"Monks, all is burning. Burning with what?...Burning with the fire of greed, burning with the fire of  hatred, burning with the fire of delusion." (The Buddha, in 'The Fire Sermon')

From the Buddhist point of view, how are we to respond to this situation? Well, at the risk of sounding overly simplistic, it comes down to those two old qualities of wisdom and compassion. Whatever we do, whether we live in Thailand or not, as Buddhists we can endeavor to come from a position of mindfulness; mindful of the way things are, not only in the mundane sense of the term, but also in the ultimate sense. From the mundane, worldly point of view, we can be alive to the issues written about above that have driven so many Thai people to desperate acts, whilst at a deeper level we cam remain aware of the basic characteristics of our minds that fuel both positive and negative behavior. At a even more fundamental level, we can simply be aware of the spaciousness that is home to all the thoughts, feelings, and emotions that arise in our consciousness. In such a state of openness, both wisdom and compassion have space to grow and be expressed.

Rather than simply reacting to the problems that Thailand faces from our preconceived ideas and biases, we can get back to (Buddhist) basics, and be aware of that in which all this sense data and emotional responses arise. This naked knowing is a place of peace, a sanctuary amidst the turmoil of the conditioned world. If we can approach the challenges that Thailand has from this serene perspective, we have a greater chance of benefiting both ourselves and Thai society. Rather than reacting from opinion and declaring how terrible this group is, or how wonderful that person is, we can see things in the clarity of this 'Buddha Space' that lies at the heart of our being. Doing this, we are less likely to exasperate the situation, being a calming influence rather than adding fuel to the already rampaging flames burning through Thai society.

Thailand has (or had) an international image of being a kind of paradise on earth; this is clearly not so. Dig beneath the surface of those inscrutable smiles and you find a people barely suppressing their greed and hatred of each other. Greed and hatred are always accompanied by delusion, however, and here we have the key to the situation. The delusion of being a separate self, whether as a rich Chinese defending one's wealth or a poor Lao grasping after another's, is the cause of our suffering. On the worldly level, yes, we are these humans we take ourselves to be, full of loves and hates, but on the level of psychological transcendence, we are pure awareness, awake to the conditioned world and yet beyond its grasp. Living from this knowledge, we are able to liberate ourselves and others from the prison that is the ego. May all beings be Happy!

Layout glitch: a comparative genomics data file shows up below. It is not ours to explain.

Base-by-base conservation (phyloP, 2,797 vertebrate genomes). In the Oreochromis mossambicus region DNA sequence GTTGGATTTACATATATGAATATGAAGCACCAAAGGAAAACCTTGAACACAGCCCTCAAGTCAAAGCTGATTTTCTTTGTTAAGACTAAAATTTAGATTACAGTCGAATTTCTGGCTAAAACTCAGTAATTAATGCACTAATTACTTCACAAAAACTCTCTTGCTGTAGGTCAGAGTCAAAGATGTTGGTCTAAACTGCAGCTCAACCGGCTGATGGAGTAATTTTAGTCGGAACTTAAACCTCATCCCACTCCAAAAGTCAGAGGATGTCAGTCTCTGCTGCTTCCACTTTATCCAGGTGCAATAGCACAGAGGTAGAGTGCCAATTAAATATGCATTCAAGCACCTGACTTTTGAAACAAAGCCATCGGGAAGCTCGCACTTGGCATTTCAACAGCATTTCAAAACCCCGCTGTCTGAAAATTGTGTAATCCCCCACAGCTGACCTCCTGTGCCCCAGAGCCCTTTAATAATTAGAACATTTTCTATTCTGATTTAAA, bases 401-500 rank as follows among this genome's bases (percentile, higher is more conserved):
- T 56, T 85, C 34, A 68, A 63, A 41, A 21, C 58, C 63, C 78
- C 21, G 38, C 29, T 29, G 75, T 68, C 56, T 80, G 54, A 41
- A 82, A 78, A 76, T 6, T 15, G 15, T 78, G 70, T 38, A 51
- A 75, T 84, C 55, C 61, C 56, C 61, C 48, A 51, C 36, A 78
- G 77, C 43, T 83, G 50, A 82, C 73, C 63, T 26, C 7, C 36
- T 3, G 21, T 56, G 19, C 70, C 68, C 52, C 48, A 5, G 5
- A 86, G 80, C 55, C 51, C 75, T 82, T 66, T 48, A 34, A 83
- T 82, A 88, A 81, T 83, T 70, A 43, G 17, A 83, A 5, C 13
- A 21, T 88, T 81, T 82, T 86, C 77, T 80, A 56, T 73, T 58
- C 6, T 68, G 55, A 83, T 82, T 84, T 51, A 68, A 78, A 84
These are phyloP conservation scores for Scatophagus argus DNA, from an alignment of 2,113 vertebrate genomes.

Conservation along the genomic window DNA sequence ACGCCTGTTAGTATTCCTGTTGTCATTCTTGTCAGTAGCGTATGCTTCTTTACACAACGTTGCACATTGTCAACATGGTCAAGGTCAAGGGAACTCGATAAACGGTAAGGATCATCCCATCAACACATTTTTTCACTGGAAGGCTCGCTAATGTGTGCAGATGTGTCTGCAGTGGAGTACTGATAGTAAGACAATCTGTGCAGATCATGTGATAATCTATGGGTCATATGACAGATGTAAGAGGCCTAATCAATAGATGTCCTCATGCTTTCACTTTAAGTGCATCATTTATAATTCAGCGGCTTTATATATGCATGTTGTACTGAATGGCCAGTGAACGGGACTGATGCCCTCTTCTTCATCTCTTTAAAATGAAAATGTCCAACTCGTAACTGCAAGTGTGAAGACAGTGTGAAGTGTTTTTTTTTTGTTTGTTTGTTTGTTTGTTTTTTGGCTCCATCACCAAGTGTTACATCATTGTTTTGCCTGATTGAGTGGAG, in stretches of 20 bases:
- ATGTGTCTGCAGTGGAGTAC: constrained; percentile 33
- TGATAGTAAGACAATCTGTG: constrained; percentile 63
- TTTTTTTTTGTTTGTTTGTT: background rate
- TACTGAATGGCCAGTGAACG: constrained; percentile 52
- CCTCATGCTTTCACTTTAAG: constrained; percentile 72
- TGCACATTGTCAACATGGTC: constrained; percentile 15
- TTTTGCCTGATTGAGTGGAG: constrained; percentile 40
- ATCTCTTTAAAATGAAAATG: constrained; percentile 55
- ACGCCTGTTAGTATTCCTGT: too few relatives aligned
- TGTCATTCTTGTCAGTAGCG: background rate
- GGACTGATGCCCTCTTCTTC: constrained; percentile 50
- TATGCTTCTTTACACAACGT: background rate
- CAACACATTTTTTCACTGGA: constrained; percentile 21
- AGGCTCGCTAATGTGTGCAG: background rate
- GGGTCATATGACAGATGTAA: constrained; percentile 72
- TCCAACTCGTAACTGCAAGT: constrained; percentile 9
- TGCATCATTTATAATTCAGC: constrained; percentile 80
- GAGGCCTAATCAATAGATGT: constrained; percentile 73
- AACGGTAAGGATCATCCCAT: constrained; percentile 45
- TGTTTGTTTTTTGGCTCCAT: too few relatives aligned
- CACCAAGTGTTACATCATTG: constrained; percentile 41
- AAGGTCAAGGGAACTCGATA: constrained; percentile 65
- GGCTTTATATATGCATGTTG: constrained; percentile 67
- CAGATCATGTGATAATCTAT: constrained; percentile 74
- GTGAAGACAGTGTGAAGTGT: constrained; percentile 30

Buddhist_philosopher said...

Wishing you and your family peace and safety, Gary.

G said...

Thanks, Justin. We're fine. Hopefully, Thailand can start a process of genuine reconciliation now.

Buddhist_philosopher said...

Glad to hear it. In the risk of pushing you into overly political territory, what do you think reconciliation would mean exactly?

I met a woman here of late who noted that there is worry about how influential the royalty might be now, given that the king did/said nothing (or nothing of consequence, it seems) in the midst of this civil strife. Could he have done anything? Should he have?

And I have another contact in Thailand who laments that the Yellow Shirts show greater support for the Buddhist hierarchy (major monasteries and universities) than the Red Shirts, even though the latter represent a more egalitarian - and thus 'truly' Buddhist (!) - perspective.

Where are the nation's major religious leaders in this? And is their apparent absence tied to that of the king? My respects and apologies if these are sensitive questions, but my desire to dig deeper demands them.

G said...

No apologies required, Justin - I'm sure I'm up to the task of answering them, that's all!